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Scenes from Earl Scruggs Music Festival

Trying to sum up the second annual Earl Scruggs Music Festival in 10 photos is like trying to fit all of the festival’s performers on one stage at one time. But if Scruggs Fest can try that second thing (and it did), we can certainly have a go at the first one. With a stacked lineup including Emmylou Harris, the Infamous Stringdusters, and Greensky Bluegrass, the festival felt at once like a who’s who of modern bluegrass and a family reunion of not so distant genres — old time, country and blues included. Throw in three straight days of late summer sun, some excellent local food vendors, and a few thousand fans at the Tryon International Equestrian Center, and you have 2023’s Scruggs Fest: a second successful attempt at paying homage to North Carolina’s patron saint of bluegrass. Here are the highlights.

Local talent

The Scruggs Festival highlighted plenty of acts based nearby in western North Carolina, and many gave some of the festival’s best performances. One such standout was the Brevard-based trio The Wilder Flower, who rocked the Foggy Mountain stage early Friday.

Young bucks

While bluegrass fests have a rep for being filled with older fans and musicians, the Scruggs Festival defied that in a few ways. Young players — such as those from the Junior Appalachian Musicians program, or seven year-old Silas Wilkerson of the Biscuit Eaters — were among the most captivating, while fans who attended as part of a field trip for Polk County 4th graders were among the most stoked fans at the festival.

Jake Blount’s in-crowd performance

Any festival will have its technical hiccups. Luckily, Jake Blount was ready to make magic out of a mishap. When their sound went out at the Foggy Mountain stage on Friday, Blount and his band came off stage and treated fans to a special set of fiddle tunes played from within the crowd, turning what could’ve been a set-ender into one of the most memorable performances of the festival.

Del McCoury’s still got it

“How did that sound come out of you?” Jerry Douglas asked Del McCoury onstage after McCoury hit an unworldly high note in the middle of his set. Rest assured, at 84 years old, the bluegrass legend hasn’t lost the vocal chops that made him one of the festival’s most anticipated acts.


In western North Carolina, showstopping food is the expectation. At Scruggs Fest, local vendors did not disappoint. Culinary highlights included barbecue from Bear’s Smokehouse, shrimp and grits from Polk County-based Spike’s Kitchen, and livermush at the festival’s own Bluegrass Brunch event on Saturday morning.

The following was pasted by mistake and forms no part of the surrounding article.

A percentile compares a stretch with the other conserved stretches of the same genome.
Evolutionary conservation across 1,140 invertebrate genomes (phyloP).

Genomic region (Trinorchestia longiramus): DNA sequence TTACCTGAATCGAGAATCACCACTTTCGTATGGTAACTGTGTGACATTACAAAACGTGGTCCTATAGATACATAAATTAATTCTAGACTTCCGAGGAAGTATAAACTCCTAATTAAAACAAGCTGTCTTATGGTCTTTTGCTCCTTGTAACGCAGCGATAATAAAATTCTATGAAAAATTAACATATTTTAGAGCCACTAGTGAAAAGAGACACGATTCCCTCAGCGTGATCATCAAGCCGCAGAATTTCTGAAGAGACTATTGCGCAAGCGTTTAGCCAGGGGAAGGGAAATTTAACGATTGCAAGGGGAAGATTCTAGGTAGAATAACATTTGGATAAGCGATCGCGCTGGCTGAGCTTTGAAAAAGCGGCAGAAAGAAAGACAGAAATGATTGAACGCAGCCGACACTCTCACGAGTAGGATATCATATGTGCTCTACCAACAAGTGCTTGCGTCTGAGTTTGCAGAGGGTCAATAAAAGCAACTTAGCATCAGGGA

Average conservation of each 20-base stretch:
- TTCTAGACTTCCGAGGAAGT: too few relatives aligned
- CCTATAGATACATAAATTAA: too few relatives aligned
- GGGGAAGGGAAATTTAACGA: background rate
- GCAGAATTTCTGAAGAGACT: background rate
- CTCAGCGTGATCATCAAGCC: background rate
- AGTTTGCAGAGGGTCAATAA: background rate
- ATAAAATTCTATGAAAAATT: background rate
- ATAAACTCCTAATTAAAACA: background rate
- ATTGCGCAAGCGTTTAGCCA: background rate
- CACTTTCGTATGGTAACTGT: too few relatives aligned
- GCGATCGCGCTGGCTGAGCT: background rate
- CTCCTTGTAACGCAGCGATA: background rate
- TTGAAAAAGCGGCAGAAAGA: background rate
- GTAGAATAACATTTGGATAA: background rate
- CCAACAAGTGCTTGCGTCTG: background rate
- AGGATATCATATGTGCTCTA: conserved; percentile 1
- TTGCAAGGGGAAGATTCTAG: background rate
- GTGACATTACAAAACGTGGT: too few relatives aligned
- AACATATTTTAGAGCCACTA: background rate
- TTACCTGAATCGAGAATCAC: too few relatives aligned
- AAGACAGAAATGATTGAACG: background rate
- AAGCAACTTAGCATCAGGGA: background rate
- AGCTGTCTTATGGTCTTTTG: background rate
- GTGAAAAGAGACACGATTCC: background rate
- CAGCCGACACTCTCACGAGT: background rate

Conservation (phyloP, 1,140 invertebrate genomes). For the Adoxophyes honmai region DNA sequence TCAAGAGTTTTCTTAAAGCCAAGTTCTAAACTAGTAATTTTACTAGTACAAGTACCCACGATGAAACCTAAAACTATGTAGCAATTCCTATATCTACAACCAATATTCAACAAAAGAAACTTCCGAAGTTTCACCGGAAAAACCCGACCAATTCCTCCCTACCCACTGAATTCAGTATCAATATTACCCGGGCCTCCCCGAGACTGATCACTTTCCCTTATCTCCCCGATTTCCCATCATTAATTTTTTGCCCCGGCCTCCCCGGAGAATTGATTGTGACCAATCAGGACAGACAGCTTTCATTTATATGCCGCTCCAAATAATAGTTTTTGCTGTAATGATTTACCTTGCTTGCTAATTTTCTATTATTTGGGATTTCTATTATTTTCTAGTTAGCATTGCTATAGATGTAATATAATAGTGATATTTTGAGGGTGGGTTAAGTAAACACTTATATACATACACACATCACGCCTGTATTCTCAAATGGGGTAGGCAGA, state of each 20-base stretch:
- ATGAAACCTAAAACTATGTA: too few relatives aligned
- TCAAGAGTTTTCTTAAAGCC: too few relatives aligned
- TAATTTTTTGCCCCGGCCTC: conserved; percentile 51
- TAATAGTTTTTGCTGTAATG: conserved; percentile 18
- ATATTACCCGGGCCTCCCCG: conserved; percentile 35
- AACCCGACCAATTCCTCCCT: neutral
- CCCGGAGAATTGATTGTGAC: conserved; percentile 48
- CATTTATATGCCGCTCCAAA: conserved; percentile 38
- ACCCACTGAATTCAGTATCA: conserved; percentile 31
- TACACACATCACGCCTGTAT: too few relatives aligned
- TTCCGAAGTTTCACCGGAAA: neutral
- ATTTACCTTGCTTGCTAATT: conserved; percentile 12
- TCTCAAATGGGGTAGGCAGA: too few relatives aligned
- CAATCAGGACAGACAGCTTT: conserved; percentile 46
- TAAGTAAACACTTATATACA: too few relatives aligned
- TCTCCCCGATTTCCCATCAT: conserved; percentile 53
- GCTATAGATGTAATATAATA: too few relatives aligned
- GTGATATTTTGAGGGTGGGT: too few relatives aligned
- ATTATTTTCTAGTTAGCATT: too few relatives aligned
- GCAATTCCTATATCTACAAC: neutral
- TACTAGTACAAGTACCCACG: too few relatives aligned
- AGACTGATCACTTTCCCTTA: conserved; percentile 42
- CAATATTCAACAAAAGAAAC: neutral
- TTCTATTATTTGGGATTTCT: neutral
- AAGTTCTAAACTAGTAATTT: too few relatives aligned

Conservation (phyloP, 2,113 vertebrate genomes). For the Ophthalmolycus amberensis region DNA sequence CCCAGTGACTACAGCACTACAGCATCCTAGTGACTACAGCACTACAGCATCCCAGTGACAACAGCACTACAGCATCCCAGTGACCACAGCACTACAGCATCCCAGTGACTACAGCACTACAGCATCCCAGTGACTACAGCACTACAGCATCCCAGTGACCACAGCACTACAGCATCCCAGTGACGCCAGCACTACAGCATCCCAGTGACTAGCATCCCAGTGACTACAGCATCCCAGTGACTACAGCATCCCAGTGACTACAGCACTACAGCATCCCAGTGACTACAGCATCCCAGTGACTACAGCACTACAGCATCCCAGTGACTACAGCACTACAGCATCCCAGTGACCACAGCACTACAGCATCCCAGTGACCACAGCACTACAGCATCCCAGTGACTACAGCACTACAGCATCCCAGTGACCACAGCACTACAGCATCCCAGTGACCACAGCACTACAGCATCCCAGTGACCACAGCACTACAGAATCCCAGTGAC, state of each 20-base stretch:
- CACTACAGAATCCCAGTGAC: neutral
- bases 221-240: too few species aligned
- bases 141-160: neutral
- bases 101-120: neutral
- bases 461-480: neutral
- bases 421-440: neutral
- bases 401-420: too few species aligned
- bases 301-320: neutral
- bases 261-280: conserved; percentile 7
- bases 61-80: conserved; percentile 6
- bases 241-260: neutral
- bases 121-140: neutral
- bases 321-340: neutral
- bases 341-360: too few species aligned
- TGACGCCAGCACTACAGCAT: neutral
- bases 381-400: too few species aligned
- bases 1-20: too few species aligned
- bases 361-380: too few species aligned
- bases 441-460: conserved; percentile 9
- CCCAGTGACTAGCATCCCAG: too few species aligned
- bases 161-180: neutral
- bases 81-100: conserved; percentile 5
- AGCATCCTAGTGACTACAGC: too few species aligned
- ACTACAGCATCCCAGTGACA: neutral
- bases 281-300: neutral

Scruggs Fest brought together music fans from across generations — from bluegrass purists close to Scruggs’ own generation, to younger pickers playing newer versions of the genre. While debates about the merits of “newgrass” could be overheard all weekend, headliners The Infamous Stringdusters rocked a packed, multigenerational crowd on Friday night with their own brand of progressive bluegrass.

Fan jams

Earl’s Pickin’ Pavilion held regularly scheduled jam sessions where festival goers could skip out on watching sets to bring instruments, circle up, and play. The scheduled jams regularly drew crowds of 20-30 players — most of whom had never met before — to play in the small gazebo near the Foggy Mountain stage. Most times, the gazebo couldn’t contain the music, either — jams often overflowed onto nearby sidewalks and outside shops, making the whole festival ground feel like a stage.

The collaborative spirit

While the festival’s lineup was star-studded with bluegrass greats, Scruggs Fest in many ways felt like a family reunion. It was rare to have a set go by without a special guest appearance, and headlining artists frequented each others stages with the familiarity of old friends. Electrifying collabs included Della Mae with Tray Wellington, Greensky Bluegrass with Michael Cleveland, Jerry Douglas with Biscuit Eaters, and many more.


Few artists need as little introduction in the South as Emmylou Harris, whose expected presence hung in the air over the festival long before her Sunday night set. Closing out the festival with a breathtaking performance of “Boulder to Birmingham,” Harris more than backed up the reverence she inspires, leaving many fans with joyful tears to end the weekend.

A grand finale

At the end of Harris’ set, fans stayed nearby as more and more performers flooded the stage. On a crowded stage reminiscent of those typically at Newport Folk Fest, joining Harris for one final performance were Jerry Douglas, Rissi Palmer, Darin and Brook Aldridge, Michael Cleveland, Twisted Pine, and many more.

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